Today the Secretary of Defense announced the termination of the Expeditionary Fighting Vehicle (EFV) program. I support his decision. After a thorough review of the program within the context of a broader Marine Corps force structure review, I personally recommended to both the Secretary of Defense and the Secretary of the Navy that the EFV be cancelled and that the Marine Corps pursue a more affordable amphibious tracked fighting vehicle.
Despite the critical amphibious and war-fighting capability the EFV represents, the program is not affordable given likely Marine Corps procurement budgets. The procurement and operations/maintenance costs of this vehicle are onerous. After examining multiple options to preserve the EFV, I concluded that none of the options meets what we consider reasonable affordability criteria. As a result, I decided to pursue a more affordable vehicle.— James F. Amos, 35th Commandant of the Marine Corps
In an interview on 5 January 2011 with Bloomberg Businessweek, Duncan D. Hunter, a member of the House Armed Services Committee, anticipated the cancellation announcement by Gates. However, Hunter has predicted that his committee will reject the cancellation.
According to Lieutenant General George J. Flynn of the Marine Corps Combat Development Command, the USMC will use funding from the cancelled EFV for other tactical ground vehicles over the next five years. The EFV program was cut from a 2012 proposed budget by the White House.
General Dynamics is offering a cut down version of the EFV without the hydroplaning or weapons. Ray Mabus has said that new defensive systems will allow navy ships to close to within 12 miles (19 km) off hostile shores so a 25 knots (46 km/h) amphibious tracked vehicle is no longer needed.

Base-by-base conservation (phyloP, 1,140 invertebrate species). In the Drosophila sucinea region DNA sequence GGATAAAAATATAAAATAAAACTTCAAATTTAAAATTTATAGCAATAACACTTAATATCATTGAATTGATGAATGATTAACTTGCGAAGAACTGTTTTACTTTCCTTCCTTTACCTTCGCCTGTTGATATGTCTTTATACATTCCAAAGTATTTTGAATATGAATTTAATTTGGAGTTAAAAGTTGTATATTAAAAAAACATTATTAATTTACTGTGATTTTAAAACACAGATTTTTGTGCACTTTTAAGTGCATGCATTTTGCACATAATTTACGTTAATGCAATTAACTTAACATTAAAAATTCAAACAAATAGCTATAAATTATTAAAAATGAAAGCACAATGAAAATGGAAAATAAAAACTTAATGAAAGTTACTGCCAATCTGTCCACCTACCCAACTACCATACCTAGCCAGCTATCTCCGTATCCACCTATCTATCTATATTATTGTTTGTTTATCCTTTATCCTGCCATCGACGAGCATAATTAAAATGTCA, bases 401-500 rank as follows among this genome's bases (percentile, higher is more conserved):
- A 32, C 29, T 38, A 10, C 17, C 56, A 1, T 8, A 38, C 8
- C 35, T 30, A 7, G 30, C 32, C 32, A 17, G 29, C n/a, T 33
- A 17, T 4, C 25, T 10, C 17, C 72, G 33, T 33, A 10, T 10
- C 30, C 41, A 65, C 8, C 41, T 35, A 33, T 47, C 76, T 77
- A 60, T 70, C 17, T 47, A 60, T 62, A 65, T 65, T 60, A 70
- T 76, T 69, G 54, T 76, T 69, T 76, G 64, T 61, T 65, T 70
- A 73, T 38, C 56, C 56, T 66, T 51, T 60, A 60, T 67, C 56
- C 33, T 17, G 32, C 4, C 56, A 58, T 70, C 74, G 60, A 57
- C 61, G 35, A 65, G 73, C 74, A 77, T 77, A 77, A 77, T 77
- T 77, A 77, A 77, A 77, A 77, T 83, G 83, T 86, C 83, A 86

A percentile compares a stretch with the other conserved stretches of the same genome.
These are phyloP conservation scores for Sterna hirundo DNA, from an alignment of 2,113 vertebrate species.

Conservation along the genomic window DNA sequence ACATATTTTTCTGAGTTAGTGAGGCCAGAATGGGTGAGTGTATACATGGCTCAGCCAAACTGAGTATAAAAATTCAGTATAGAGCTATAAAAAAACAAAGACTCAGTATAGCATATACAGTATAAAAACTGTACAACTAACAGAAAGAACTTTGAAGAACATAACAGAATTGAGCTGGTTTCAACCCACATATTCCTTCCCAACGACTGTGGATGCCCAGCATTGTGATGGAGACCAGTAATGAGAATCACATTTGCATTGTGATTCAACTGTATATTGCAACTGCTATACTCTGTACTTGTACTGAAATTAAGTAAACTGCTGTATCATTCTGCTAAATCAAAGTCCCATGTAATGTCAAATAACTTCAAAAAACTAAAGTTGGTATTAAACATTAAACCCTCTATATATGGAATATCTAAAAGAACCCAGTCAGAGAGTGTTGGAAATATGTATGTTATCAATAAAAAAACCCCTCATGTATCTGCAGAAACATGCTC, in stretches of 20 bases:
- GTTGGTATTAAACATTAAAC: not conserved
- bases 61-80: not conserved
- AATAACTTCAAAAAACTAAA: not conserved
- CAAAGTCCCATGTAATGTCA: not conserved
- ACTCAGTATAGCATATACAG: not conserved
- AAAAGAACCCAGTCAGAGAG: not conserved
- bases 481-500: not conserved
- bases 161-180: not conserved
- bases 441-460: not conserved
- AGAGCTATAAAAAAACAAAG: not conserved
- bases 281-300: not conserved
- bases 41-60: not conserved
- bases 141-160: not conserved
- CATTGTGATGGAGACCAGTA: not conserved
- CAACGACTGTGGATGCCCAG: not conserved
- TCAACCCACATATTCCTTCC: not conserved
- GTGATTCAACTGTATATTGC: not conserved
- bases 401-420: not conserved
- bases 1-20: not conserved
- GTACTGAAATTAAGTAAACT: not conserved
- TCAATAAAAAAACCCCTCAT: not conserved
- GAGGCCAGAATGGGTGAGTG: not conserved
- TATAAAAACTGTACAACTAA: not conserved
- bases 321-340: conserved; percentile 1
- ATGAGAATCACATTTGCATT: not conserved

Deputy Commandant George Flynn has said that the analysis of alternatives to replace the EFV will be accelerated to complete in six to nine months. In the 2012 appropriations bill, Congress ordered that the EFV be one of the alternatives considered in the study.
The EFV, designed by General Dynamics Land Systems, was an amphibious armored tracked vehicle with an aluminum hull. The engine is a custom MTU Friedrichshafen diesel (MT883) with two modes of operation; a high power mode for planing over the sea, and a low power mode for land travel. It has a crew of three and can transport 17 marines and their equipment. The EFV would have been the first heavy tactical vehicle with a space frame structure.
The hull had a hydraulically actuated bow flap to aid planing with a maximum waterborne speed of 46 kilometres per hour (29 mph; 25 kn). Shrouded Honeywell waterjet propulsors are integrated into each side of the hull, which create over 2,800 horsepower (2,100 kW) of thrust. It was also outfitted with hydraulically actuated chines to cover the tracks while in seafaring mode.
The electrically powered two-man MK46 turret on the personnel variant accommodated the commander on the right and gunner on the left, a fire control system, and the main and coaxial weapons.
The standard version was to have had a Mk44 Bushmaster II 30 mm cannon, which fired up to 250 rounds per minute with single, burst, and fully automatic capabilities up to 2,000 metres (2,200 yd) in all weather conditions. A general purpose M240 7.62 mm machine gun with 600 rounds of ready-to-use ammunition was to be mounted coaxially with the main gun.